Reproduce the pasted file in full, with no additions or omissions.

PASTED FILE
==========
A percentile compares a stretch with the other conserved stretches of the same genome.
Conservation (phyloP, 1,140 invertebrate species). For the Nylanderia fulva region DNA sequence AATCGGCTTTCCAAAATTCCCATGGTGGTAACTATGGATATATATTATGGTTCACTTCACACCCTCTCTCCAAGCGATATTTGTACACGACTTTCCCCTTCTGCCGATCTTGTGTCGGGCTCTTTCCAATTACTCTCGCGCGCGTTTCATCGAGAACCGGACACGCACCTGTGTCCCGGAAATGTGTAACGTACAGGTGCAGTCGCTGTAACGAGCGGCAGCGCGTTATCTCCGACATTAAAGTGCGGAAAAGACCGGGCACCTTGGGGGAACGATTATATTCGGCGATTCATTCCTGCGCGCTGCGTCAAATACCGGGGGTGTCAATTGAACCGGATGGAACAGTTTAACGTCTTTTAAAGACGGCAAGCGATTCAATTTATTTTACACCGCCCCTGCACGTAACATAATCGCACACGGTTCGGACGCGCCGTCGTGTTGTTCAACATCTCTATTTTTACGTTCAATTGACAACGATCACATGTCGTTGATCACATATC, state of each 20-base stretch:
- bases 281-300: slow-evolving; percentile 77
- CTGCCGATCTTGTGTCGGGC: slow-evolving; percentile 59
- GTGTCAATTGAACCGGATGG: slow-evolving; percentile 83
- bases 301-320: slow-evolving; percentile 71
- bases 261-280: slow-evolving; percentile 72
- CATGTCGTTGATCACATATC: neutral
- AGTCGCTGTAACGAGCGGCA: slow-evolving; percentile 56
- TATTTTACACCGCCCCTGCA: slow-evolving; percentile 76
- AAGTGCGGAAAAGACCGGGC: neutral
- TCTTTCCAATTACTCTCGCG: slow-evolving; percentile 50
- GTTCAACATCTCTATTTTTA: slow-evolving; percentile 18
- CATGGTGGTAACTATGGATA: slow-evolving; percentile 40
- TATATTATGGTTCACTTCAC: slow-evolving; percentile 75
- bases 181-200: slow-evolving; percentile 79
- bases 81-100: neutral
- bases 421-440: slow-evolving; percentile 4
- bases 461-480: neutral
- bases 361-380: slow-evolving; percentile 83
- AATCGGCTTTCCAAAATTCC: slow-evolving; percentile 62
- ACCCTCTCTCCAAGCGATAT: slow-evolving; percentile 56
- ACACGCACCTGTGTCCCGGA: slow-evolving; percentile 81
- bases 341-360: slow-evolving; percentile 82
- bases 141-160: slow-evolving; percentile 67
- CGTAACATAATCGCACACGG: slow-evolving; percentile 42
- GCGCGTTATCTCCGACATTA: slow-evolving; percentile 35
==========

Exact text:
A percentile compares a stretch with the other conserved stretches of the same genome.
Conservation (phyloP, 1,140 invertebrate species). For the Nylanderia fulva region DNA sequence AATCGGCTTTCCAAAATTCCCATGGTGGTAACTATGGATATATATTATGGTTCACTTCACACCCTCTCTCCAAGCGATATTTGTACACGACTTTCCCCTTCTGCCGATCTTGTGTCGGGCTCTTTCCAATTACTCTCGCGCGCGTTTCATCGAGAACCGGACACGCACCTGTGTCCCGGAAATGTGTAACGTACAGGTGCAGTCGCTGTAACGAGCGGCAGCGCGTTATCTCCGACATTAAAGTGCGGAAAAGACCGGGCACCTTGGGGGAACGATTATATTCGGCGATTCATTCCTGCGCGCTGCGTCAAATACCGGGGGTGTCAATTGAACCGGATGGAACAGTTTAACGTCTTTTAAAGACGGCAAGCGATTCAATTTATTTTACACCGCCCCTGCACGTAACATAATCGCACACGGTTCGGACGCGCCGTCGTGTTGTTCAACATCTCTATTTTTACGTTCAATTGACAACGATCACATGTCGTTGATCACATATC, state of each 20-base stretch:
- bases 281-300: slow-evolving; percentile 77
- CTGCCGATCTTGTGTCGGGC: slow-evolving; percentile 59
- GTGTCAATTGAACCGGATGG: slow-evolving; percentile 83
- bases 301-320: slow-evolving; percentile 71
- bases 261-280: slow-evolving; percentile 72
- CATGTCGTTGATCACATATC: neutral
- AGTCGCTGTAACGAGCGGCA: slow-evolving; percentile 56
- TATTTTACACCGCCCCTGCA: slow-evolving; percentile 76
- AAGTGCGGAAAAGACCGGGC: neutral
- TCTTTCCAATTACTCTCGCG: slow-evolving; percentile 50
- GTTCAACATCTCTATTTTTA: slow-evolving; percentile 18
- CATGGTGGTAACTATGGATA: slow-evolving; percentile 40
- TATATTATGGTTCACTTCAC: slow-evolving; percentile 75
- bases 181-200: slow-evolving; percentile 79
- bases 81-100: neutral
- bases 421-440: slow-evolving; percentile 4
- bases 461-480: neutral
- bases 361-380: slow-evolving; percentile 83
- AATCGGCTTTCCAAAATTCC: slow-evolving; percentile 62
- ACCCTCTCTCCAAGCGATAT: slow-evolving; percentile 56
- ACACGCACCTGTGTCCCGGA: slow-evolving; percentile 81
- bases 341-360: slow-evolving; percentile 82
- bases 141-160: slow-evolving; percentile 67
- CGTAACATAATCGCACACGG: slow-evolving; percentile 42
- GCGCGTTATCTCCGACATTA: slow-evolving; percentile 35